NASA's robotic rover on Mars has found signs that a vast and hospitable lake once spread over the now-desolate Martian surface, providing a potential home to past life for centuries or longer. The shallow water body was roughly the size of one of New York's Finger Lakes, though not nearly so deep. Its waters boasted low salinity, just the right acidity and all the chemicals needed to support living organisms. The scientists' arguments that the rover found more hydrocarbons than would be expected from contamination alone are "tenuous at best," says Jeffrey Bada, an emeritus professor of marine chemistry at Scripps Institution of Oceanography at UC San Diego, via e-mail. He says that if Curiosity really had stumbled on hydrocarbons, other kinds would've been detected, not just the few purified by the rover's chemistry set.


Popular Mechanics
Dec 10, 2013

After the Tohoku earthquake struck Japan at on March 11, 2011, there was a 30-minute lull before the devastating tsunami rushed ashore. Geophysicist Yehuda Bock from Scripps Institution of Oceanography at UC San Diego says that if his early warning system had been in place at the time, it could have used that lull to determine the magnitude of the earthquake and calculate the intensity of the subsequent tsunami, perhaps giving residents enough warning time to seek higher ground before the waves struck. In a talk at the meeting of the American Geophysical Union on Tuesday, Bock and his colleagues at NASA and the National Oceanic and Atmospheric Administration (NOAA) presented their proposal for a sensor network that could provide early warnings for earthquakes, tsunamis, severe weather, and flash floods, providing life-saving information to first responders, local leaders, and the general public.


AOL Travel
Dec 09, 2013

These pictures show the moment a disgruntled crocodile realised he was having his picture snapped. The crocodile snuck up on the photographer, Octavio Aburto, as he took underwater photos in Mexico. Octavio used his 20-year experience - and a lot of bravery - to keep his cool and take the pictures of the croc's toothy grin. "I had to stay calm so the crocodile didn't detect my presence. "I just put my camera between the crocodile and me, and I started taking pictures while the animal was trying to come back to its refuge." Octavio has been a professional underwater photographer since 1994 and is now also a researcher at Scripps Institution of Oceanography at UC San Diego.


U-T San Diego
Dec 06, 2013

The ocean is getting hot, sour and breathless, a group of UC San Diego science students warned officials at an international climate conference last month. She was one of ten UC San Diego graduate students who travelled to Poland for the 19th session of the UN Framework Convention on Climate Change in Warsaw. “We went as a group to present science and why it matters and why there’s scientific evidence that humans are creating global ocean change,” said Lauren Linsmayer, a PhD candidate at Scripps Institution of Oceanography at UC SanDiego. Her colleague Natalya Gallo spoke about the even lesser known phenomena of ocean deoxygenation, “which is a mouthful, and that’s part of the reason it hasn’t been more talked about,” Linsmayer said. That’s the breathless part, in which ocean organisms are waiting to inhale.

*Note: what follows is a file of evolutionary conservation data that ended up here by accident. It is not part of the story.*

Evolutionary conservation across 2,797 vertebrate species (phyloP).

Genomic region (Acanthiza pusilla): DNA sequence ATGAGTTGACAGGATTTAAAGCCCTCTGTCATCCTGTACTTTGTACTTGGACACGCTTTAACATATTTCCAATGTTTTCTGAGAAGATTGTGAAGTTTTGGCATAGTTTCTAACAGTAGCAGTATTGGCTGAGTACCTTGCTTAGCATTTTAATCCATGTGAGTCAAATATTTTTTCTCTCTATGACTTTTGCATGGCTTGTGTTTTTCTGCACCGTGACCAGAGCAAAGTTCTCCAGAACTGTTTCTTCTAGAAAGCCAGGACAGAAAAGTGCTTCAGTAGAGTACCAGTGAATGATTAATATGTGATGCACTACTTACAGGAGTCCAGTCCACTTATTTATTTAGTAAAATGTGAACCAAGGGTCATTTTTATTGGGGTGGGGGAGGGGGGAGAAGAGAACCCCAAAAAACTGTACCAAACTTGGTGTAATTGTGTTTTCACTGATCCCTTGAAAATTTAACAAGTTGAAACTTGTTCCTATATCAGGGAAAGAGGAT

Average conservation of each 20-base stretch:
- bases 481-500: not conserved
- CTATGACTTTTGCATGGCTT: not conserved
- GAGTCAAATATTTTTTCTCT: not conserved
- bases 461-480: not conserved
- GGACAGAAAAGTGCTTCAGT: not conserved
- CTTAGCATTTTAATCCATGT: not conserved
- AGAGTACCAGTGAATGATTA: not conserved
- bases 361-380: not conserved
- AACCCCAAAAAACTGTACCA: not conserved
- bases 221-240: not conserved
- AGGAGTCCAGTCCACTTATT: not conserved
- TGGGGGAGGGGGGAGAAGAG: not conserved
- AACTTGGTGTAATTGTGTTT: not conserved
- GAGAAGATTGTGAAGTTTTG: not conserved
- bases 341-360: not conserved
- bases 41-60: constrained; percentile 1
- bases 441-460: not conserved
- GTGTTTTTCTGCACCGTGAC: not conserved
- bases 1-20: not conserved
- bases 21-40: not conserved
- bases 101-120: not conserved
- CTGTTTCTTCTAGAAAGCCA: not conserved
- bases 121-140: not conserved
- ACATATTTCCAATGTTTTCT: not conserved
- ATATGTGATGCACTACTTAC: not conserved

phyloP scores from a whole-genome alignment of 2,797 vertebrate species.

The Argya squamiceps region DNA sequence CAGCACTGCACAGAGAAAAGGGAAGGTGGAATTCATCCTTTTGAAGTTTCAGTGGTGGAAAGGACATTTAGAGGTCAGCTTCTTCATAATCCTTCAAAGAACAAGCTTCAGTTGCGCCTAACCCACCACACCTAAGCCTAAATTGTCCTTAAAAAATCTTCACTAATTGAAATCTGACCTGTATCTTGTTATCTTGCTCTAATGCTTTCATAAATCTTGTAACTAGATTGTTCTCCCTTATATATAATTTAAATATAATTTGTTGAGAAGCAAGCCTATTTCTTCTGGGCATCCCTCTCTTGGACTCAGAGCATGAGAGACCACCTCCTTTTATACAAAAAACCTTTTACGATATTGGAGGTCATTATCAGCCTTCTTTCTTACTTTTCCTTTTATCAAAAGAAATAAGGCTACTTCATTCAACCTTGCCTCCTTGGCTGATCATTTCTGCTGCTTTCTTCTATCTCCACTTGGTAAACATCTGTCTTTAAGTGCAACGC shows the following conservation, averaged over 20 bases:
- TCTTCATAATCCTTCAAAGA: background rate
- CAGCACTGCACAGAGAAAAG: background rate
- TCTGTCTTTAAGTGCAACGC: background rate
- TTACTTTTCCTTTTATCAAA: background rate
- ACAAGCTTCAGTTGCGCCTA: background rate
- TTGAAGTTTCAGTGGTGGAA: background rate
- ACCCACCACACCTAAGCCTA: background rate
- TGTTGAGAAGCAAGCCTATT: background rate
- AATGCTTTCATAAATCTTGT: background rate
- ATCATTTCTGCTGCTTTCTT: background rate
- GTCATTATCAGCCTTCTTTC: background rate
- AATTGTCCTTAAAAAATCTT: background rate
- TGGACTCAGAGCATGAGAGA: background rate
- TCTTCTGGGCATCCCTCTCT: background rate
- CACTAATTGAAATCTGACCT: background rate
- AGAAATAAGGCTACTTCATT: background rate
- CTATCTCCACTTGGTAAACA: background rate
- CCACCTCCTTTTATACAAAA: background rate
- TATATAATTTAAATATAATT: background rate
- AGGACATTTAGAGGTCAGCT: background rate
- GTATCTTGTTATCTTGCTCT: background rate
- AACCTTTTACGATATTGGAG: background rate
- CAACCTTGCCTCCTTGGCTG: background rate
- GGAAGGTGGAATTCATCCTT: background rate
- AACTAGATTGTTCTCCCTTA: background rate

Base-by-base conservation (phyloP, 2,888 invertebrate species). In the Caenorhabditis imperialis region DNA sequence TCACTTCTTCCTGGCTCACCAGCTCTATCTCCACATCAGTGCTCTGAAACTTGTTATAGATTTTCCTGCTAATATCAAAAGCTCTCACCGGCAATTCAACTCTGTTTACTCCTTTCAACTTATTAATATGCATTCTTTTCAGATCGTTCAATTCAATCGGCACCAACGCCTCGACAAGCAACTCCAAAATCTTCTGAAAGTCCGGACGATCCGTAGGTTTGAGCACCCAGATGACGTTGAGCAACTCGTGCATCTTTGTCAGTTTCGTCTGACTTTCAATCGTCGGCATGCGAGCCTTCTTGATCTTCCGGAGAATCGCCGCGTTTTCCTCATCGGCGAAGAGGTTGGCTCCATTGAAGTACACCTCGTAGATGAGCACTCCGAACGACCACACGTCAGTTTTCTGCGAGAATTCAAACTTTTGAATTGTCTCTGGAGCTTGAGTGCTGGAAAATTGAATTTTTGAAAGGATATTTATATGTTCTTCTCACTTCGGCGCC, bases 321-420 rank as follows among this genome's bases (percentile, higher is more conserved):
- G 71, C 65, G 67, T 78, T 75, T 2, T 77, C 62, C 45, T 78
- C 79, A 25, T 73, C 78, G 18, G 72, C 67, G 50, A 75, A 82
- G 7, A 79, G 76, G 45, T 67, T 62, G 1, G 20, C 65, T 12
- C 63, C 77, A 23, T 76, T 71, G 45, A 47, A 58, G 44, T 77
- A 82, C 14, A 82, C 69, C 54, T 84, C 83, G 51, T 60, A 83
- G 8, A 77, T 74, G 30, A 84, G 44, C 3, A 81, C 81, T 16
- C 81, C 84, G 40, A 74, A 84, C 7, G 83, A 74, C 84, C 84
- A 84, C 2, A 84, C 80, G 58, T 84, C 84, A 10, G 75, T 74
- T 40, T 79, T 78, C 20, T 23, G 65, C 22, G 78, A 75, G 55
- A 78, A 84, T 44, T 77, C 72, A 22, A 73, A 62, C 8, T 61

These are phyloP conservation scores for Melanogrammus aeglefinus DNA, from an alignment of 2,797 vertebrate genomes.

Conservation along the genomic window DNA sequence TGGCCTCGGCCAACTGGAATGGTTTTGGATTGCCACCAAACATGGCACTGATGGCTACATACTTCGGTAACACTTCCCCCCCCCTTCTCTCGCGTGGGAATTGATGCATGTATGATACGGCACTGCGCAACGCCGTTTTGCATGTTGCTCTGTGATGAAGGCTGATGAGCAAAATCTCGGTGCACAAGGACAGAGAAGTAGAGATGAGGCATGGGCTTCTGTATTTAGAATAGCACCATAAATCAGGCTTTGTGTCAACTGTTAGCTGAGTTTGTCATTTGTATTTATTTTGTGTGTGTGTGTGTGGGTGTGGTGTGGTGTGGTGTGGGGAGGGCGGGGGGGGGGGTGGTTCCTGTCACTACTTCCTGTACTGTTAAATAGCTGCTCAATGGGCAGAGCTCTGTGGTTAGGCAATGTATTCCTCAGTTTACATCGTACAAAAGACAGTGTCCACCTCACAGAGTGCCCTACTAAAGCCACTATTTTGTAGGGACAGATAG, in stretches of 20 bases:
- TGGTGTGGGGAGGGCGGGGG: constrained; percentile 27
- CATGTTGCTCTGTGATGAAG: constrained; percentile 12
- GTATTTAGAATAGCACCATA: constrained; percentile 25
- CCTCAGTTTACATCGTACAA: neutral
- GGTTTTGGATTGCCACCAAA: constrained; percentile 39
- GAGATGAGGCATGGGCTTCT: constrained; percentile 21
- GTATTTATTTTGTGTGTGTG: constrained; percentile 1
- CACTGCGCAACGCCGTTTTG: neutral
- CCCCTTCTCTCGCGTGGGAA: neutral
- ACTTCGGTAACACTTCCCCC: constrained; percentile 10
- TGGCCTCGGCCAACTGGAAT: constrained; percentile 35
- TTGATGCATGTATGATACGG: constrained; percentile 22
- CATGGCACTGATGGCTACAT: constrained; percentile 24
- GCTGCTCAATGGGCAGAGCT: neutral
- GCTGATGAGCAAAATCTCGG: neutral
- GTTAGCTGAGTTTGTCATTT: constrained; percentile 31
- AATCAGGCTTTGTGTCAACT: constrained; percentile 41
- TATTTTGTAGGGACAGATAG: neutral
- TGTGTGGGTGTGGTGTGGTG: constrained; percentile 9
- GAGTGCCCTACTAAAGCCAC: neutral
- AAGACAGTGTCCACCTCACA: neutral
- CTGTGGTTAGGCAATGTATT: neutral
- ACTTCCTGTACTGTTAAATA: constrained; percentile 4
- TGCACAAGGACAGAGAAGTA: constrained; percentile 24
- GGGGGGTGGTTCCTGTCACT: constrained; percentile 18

Care2
Dec 05, 2013

Unlike humans, who can flip a switch anytime the sun fails to provide enough light, plants and animals must provide their own solution to the darkness. “Bioluminescence is a primarily marine phenomenon. It is the predominant source of light in the largest fraction of the habitable volume of the earth, the deep ocean,” explains The Bioluminescence Web Page which is developed and supported by Steven Haddock of the Monterey Bay Aquarium Research Institute. #2. Manasquan Beach, New Jersey - “When jostled, each organism will give off a flash of blue light created by a chemical reaction within the cell,” wrote Peter Franks, a biologist at Scripps Institution of Oceanography at UC San Diego, on the blog Deep-Sea News. “When billions and billions of cells are jostled — say, by a breaking wave — you get a seriously spectacular flash of light.” Visitors to Manasquan Beach off the Jersey Shore are treated to this beauty during the warmer summer months.